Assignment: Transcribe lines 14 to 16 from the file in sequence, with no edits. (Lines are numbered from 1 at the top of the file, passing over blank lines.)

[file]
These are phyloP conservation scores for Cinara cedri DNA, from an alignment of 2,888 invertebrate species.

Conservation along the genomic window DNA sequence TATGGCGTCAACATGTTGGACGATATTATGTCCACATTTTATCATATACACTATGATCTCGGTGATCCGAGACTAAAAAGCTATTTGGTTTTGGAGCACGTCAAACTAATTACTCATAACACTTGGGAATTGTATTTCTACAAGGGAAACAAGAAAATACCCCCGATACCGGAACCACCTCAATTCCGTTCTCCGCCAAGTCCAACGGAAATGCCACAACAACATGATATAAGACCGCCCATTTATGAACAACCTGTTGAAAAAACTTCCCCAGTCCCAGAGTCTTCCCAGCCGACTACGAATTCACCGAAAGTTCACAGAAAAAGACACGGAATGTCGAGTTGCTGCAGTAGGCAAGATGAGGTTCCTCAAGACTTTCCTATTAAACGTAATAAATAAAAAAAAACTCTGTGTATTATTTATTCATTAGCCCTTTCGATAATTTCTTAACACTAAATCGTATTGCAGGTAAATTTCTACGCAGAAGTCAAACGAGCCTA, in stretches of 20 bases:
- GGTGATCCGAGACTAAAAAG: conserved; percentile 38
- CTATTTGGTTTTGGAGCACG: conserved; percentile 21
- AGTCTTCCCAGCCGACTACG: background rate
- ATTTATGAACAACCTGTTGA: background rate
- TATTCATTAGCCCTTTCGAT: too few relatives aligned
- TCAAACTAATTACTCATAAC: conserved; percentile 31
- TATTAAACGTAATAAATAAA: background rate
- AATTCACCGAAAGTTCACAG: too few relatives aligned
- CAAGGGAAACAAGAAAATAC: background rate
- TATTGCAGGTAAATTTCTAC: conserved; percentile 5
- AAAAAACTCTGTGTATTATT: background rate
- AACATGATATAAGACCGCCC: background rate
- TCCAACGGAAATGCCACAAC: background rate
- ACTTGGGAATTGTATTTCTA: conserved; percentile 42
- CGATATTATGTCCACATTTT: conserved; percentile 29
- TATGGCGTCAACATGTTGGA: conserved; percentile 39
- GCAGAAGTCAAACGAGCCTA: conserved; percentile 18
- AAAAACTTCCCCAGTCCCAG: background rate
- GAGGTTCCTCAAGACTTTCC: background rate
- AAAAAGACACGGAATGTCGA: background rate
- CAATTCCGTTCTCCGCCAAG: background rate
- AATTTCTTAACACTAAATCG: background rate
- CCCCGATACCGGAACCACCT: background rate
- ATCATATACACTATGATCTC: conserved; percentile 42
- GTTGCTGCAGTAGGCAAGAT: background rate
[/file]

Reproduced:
- AACATGATATAAGACCGCCC: background rate
- TCCAACGGAAATGCCACAAC: background rate
- ACTTGGGAATTGTATTTCTA: conserved; percentile 42